Research at Missouri University of Science and Technology will use four solar homes to test a microgrid renewable energy management and and storage system. This university news release says the homes were built by students at the school, along with support from utility company representatives the Army Corps of Engineers and several Missouri businesses, at the university’s Solar Village.
“Distributed power generation is one of the key elements of a microgrid. In our case, we’re using solar panels,” says Dr. Mehdi Ferdowsi, associate professor of electrical and computer engineering at Missouri S&T. “It’s called a microgrid because it’s less dependent on the utility power grid. The idea is that if there is a blackout, it can operate in what we call ‘islanded mode,’ and convert to using stored solar energy.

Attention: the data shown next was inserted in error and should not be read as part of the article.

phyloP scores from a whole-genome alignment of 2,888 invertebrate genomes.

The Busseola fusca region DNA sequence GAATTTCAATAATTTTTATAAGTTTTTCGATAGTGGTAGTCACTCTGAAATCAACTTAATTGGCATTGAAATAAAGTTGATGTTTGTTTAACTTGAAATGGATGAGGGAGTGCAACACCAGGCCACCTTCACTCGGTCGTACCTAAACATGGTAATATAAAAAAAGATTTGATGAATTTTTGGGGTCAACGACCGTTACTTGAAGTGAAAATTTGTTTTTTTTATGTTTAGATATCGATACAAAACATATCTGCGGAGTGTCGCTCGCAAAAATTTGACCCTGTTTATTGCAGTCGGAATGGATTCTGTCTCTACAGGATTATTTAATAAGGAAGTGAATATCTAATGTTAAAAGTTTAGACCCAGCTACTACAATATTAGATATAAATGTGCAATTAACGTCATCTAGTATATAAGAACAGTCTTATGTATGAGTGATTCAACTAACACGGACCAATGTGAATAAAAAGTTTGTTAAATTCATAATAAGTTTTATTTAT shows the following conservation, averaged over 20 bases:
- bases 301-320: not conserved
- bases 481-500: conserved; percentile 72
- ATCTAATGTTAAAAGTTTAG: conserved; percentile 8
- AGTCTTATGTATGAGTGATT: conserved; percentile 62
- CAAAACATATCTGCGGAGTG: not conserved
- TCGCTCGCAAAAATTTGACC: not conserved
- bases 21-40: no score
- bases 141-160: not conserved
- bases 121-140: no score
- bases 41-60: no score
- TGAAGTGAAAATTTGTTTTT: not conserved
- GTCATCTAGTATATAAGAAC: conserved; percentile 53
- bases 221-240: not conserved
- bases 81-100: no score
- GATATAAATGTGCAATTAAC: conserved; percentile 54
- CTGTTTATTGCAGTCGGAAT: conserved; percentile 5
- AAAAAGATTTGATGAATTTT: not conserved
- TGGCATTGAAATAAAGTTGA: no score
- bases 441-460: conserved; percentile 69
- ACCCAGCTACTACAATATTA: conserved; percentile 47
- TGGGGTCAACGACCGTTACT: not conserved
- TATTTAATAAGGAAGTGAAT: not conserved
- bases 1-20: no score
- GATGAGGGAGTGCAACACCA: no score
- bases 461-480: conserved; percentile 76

“Utility companies are interested to see if this could be a viable business model for the future,” he says. “For example, they could rent out renewable energy generators to subdivisions, creating a new paradigm for selling electricity.”
Ferdowsi says that Missouri S&T’s Solar Village is an ideal place to test microgrid technology. “The four houses were built in a 10-year span of time and each was designed individually, but converting them to the technology is not complicated,” he says.
Students actually live in the solar houses and monitor the results. School officials hope this demonstrates the practical application of the small-scale grid system with renewable energy.